Yesterday, when Gov. Bobby Jindal put out a national-security plan through his think tank America Next, it set off another round of clucking among the pundits about his 2016 prospects.
Jim Geraghty at National Review…
Relax, it’s completely not a presidential campaign! It’s just a governor unveiling a plan to rebuild the national defense of the United States!
His prepared remarks today don’t sound at all like a guy preparing to run for president against Hillary Clinton, right?
Geraghty noted from Jindal’s prepared remarks introducing his national security plan, a fairly direct shot at the Democrats’ putative nominee…
It’s about the ideas and what follows from them. The Russian reset. Iraq. Afghanistan. Israel. Egypt. Iran. Libya. Europe. China.
In each of these areas, it’s not just that the president took too long to come up with an answer. It’s that the answer was wrong.
If only he’d had the help of a wise steady hand, a policy expert in dealing with foreign affairs, he’d have come up with better answers. But instead he just had Hillary Clinton.
That crack also caught the notice of Hot Air’s Jazz Shaw…
It’s not that I disagree with the policy proposals that Jindal outlines. To the contrary, I’ve always found him to be a fairly savvy guy with a good head for the issues, particularly on defense and the economy. But he doesn’t need to make such an effort to demure when people ask him about a presidential run. This is particularly true when he seems to be going out of his way to take shots at Hillary Clinton and drawing comparisons between her and Barack Obama on national security issues.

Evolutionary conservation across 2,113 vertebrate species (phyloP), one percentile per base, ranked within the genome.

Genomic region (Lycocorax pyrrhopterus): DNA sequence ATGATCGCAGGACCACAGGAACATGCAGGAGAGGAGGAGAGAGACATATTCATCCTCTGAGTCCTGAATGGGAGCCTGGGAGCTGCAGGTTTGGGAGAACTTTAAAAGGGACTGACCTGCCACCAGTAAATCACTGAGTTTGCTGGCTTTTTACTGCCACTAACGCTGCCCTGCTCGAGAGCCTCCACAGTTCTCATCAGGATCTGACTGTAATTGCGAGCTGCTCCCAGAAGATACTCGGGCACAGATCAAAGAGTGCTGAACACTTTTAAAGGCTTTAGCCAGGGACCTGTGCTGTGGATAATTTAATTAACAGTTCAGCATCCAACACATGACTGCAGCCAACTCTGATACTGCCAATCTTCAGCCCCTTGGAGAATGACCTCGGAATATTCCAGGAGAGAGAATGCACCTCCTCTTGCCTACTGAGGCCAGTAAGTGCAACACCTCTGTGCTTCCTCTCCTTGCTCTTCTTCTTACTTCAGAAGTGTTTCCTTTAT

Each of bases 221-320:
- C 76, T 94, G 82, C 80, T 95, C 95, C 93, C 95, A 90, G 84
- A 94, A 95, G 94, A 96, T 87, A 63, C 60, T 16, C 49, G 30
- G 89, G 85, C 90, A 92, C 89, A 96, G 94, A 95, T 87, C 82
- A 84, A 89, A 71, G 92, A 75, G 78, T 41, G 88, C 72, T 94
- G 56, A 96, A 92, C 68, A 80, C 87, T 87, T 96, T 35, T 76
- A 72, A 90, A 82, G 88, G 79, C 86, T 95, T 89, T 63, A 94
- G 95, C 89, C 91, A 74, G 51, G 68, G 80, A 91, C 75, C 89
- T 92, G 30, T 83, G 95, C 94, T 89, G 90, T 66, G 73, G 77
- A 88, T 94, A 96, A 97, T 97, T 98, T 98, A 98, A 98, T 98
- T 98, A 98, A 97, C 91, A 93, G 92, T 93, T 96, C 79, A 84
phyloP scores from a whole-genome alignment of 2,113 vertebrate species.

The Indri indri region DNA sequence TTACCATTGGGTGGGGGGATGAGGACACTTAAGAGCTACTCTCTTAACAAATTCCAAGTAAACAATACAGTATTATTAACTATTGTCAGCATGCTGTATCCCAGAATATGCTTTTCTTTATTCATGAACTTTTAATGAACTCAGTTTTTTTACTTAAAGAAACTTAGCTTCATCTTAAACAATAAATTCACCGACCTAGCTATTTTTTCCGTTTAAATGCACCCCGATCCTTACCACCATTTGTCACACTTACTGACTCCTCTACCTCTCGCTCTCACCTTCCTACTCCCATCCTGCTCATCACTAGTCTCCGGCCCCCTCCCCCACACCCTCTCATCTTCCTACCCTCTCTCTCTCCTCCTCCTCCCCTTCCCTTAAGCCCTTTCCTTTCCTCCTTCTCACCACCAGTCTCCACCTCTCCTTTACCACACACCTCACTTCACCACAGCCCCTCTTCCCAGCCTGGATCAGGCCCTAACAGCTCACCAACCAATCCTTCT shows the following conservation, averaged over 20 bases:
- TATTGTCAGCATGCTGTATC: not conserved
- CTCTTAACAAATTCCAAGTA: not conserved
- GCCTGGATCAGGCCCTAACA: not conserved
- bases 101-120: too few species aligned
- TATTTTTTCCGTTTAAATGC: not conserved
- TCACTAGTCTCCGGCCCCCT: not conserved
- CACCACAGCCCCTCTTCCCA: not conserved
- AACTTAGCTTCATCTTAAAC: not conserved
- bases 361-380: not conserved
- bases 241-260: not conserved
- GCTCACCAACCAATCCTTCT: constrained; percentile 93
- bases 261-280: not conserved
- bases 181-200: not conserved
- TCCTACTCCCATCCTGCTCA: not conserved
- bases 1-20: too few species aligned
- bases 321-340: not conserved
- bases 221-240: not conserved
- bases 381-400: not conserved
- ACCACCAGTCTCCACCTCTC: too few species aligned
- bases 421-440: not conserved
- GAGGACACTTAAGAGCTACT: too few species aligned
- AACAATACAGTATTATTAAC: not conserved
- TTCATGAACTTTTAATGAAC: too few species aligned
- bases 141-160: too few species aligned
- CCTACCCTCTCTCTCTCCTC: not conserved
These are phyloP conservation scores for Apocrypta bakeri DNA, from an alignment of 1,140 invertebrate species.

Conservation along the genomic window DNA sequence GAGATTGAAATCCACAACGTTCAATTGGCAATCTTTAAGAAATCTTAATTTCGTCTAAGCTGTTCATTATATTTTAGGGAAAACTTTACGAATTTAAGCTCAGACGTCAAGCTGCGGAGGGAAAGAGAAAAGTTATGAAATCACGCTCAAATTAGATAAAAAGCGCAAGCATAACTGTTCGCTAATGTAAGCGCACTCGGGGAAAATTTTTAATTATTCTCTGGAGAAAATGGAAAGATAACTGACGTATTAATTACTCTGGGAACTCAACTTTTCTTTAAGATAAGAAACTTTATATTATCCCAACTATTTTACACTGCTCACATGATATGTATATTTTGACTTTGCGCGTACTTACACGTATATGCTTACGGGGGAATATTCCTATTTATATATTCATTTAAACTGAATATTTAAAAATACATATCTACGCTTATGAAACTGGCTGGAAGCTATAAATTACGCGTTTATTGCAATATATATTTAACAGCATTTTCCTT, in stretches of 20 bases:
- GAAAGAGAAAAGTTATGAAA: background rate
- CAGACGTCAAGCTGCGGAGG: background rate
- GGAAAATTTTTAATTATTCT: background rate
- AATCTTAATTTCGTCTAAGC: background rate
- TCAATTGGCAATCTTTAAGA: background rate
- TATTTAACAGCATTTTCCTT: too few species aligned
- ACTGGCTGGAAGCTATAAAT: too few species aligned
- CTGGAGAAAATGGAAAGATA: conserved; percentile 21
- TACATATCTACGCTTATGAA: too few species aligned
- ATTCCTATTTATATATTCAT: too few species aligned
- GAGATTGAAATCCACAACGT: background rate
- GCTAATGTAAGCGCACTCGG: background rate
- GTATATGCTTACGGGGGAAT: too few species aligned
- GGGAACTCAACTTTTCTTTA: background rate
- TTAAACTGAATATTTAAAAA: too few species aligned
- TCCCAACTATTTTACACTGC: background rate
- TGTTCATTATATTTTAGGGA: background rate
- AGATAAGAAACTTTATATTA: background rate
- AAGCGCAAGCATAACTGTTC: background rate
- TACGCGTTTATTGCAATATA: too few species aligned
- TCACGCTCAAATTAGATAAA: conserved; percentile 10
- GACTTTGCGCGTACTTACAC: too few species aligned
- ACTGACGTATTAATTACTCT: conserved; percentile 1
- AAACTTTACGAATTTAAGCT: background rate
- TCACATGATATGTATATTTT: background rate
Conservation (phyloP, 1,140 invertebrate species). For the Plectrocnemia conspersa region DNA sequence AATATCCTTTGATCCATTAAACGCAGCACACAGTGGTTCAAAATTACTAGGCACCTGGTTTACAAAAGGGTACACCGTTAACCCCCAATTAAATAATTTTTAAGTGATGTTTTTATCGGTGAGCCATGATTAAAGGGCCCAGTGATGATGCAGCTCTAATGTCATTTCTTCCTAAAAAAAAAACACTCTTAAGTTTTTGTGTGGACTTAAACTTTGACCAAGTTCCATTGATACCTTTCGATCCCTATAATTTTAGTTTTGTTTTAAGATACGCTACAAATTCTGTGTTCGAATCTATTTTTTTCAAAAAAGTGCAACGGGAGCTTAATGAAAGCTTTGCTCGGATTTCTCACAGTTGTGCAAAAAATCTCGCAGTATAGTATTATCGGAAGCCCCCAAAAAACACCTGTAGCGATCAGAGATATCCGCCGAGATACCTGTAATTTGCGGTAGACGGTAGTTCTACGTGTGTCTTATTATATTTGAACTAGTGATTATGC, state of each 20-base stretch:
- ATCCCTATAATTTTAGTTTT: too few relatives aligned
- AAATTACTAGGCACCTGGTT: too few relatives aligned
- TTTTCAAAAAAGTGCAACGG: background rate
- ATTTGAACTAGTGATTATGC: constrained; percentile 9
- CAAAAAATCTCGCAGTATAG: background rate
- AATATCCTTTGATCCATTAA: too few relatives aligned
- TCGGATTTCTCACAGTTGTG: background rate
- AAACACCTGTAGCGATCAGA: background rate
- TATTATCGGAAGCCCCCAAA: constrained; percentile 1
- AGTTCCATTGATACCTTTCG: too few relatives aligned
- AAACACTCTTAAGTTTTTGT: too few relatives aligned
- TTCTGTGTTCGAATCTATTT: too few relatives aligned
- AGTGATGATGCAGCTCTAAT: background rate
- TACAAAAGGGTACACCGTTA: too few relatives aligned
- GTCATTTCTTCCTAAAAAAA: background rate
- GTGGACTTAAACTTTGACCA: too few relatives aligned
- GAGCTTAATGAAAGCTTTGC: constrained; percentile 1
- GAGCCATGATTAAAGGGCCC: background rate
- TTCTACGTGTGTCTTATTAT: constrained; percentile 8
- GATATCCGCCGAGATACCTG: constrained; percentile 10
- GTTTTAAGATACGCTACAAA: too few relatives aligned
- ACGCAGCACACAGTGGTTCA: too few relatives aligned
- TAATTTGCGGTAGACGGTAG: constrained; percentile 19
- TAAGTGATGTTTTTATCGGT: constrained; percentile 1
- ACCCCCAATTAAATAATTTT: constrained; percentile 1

I got to meet and talk with Governor Jindal when he attended the Northeast Republican Leadership Conference in New Hampshire earlier this year. (He was even nice enough to autograph a photo of us together.) But that appearance really was telling. It’s seemed obvious, both before and since then, that if the opening looks like it’s there, the Governor would like to take a run at the big chair. And he’s gotten a lot better on the stump than his somewhat lackluster response to the State of the Union in 2009.
I have no idea how much public support he would gather initially if he jumps into the pool, nor if he would carry the support of the party’s various internal factions to a degree that would make him a front runner. But if he’s patient and can hang in there through what will doubtless be a long and grueling primary trail, history has shown us that many other candidates will likely blow themselves up along the way. Jindal has been under the microscope of Democrat opposition research teams for a while, and if there were any large landmines in his background I think we’d have seen them launching an attack by now. (Much the same as they’ve already done to Scott Walker, Chris Christie and Rick Perry.) He might have a better shot than he thinks.
Jindal’s chances of winning the GOP nomination are miniscule. If he gets in the 2016 race, what he’s more likely to accomplish is to put himself in a position to be a sought-after surrogate for whoever the nominee might be, a potential contender for a VP slot and, more likely than not, a strong contender for a cabinet secretary post at Energy or DHHS in a Republican administration.
But he does seem to be getting some positive national notices here and there. And with the 2016 GOP field likely to have an even larger gaggle of contenders, the secret to success might just be the ability to survive into the later primaries while gaining a few delegates early. If Jindal can raise enough money to survive into March, let’s say, and run a shoestring campaign that can step over the bodies of the early flame-outs, he might be able to secure “finalist” status for himself and a big future as a Republican figure.
At this point, though, Jindal might as well go ahead and throw his hat in the race. He wouldn’t really be doing much different than he’s already doing.
As to his abilities as a presidential contender, see here for analysis.